4-5 years

Surgery - Surgical Treatment for Nasality

When there is a defect in the pharynx or palate muscles, part of the air leaks into the nose, and the person may suffer from a nasal voice.

Dr. Hisham Burezq, BSc MD FRCSC FAAP
Consultant Plastic & Reconstructive Surgeon
Consultant Pediatric Plastic Surgeon
Canadian Board and fellowship in plastic surgery

When we speak, we release air through the mouth, and depending on the position of the tongue, lips and teeth, letters and words are formed.

When there is a defect in the pharynx or palate muscles, part of the air leaks into the nose, and the person may suffer from a nasal voice.

The causes include the following:

  1. Presence of a cleft palate.
  2. Presence of a congenital defect in the palate muscles.
  3. After a tonsillectomy is performed.
  4. Some diseases and conditions that affect the nervous system and the brain.

Symptoms and Signs:

  1. Nasality when talking.
  2. The air comes out from the nose while talking.
  3. Lack of clarity in some letters; thus having difficulty in communicating with other children.


Once there is any doubt regarding a case, the child will be assessed by a Speech and Hearing Specialist and an endoscope will be conducted at the age of 4-5 years old, through which the movement of the palate and pharynx will be photographed and the deficiency rate will be calculated, if any.


These are some of the cases that have a major impact on the child’s life, prevent him from communicating with other children, and delay his educational achievement at school.

  1. Many cases are treated conservatively through special exercises performed by the Speech and Hearing Specialist in frequent and regular sessions.
  2. Some cases (30%) require surgical intervention between the ages of 5 and 8 years old. The surgery is performed under general anesthesia, in which the surrounding tissues are moved to treat the deficiencies. There are several surgeries designed to treat these conditions and the method is chosen based on the endoscopic report.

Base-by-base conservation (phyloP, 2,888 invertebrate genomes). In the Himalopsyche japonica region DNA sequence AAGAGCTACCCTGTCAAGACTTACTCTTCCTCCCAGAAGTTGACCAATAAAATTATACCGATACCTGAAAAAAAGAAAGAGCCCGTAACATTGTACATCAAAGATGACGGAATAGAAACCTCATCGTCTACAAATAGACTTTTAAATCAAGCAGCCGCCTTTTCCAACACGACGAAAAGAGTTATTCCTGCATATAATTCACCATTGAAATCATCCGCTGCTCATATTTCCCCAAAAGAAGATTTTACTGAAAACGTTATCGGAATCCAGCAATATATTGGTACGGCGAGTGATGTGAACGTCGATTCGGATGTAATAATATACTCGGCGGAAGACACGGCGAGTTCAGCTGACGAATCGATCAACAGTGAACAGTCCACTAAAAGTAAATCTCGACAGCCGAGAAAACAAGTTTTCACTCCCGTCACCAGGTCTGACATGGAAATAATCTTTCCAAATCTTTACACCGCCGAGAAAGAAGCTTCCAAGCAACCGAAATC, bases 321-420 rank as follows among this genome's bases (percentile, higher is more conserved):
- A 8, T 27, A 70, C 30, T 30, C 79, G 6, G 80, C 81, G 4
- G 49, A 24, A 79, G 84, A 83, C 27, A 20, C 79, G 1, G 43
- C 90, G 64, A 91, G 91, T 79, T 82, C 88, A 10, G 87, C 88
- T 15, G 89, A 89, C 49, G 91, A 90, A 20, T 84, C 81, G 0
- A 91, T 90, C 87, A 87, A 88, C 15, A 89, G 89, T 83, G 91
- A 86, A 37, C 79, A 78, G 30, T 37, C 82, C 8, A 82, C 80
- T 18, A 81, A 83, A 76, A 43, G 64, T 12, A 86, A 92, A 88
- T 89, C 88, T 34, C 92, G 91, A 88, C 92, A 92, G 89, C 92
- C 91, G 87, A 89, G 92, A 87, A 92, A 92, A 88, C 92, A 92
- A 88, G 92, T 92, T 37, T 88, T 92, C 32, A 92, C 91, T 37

Before going to the Hospital:

  1. Visiting the Anesthesiologist a week before the surgery is important to make sure that the child is ready for general anesthesia.
  2. The child usually hospitalized for 2-4 days, and in some cases he needs to spend his first night in the ICU; due to the surgery’s site and its relation to breathing.
  3. The child should refrain from eating for 8 hours before the surgery.


  1. It takes approximately two hours under general anesthesia.
  2. The child will be given painkillers.
  3. How the child should eat after the surgery:
  4. The child will drink light liquids (interspersed with light) in the first two days, such as water and apple juice.
  5. The child will then be allowed to drink any type of liquids.
  6. Afterwards, the child will start eating soft food and stays away from eating anything solid for a month after the surgery.

After the Surgery:

  1. It is important for the child to sleep on his stomach to get rid of any secretions or blood after the surgery.
  2. Lifting the child’s head after the surgery using a pillow starting from the second day and for 24-48 hours is useful for relieving the swelling resulting from the surgery.
  3. Blood comes out of the mouth and nose in the first two days following the surgery, which is expected and not a cause for concern.
  4. The child may start snoring for a long time.

After performing the surgery…if the child:

  1. Stops eating and drinking.
  2. Suffers from a fever.
  3. Suffers from a severe bleeding from the mouth.
  4. Clear unpleasant smell from the mouth.

In this case, the child needs to return to the hospital for examination.

When does the child's speech improve after the surgery?

  1. The success rate of these surgeries is generally high.
  2. The improvement rate depends on the case; as some cases improve within a few days or weeks, while other cases may need speech and hearing therapy for 6-12 months

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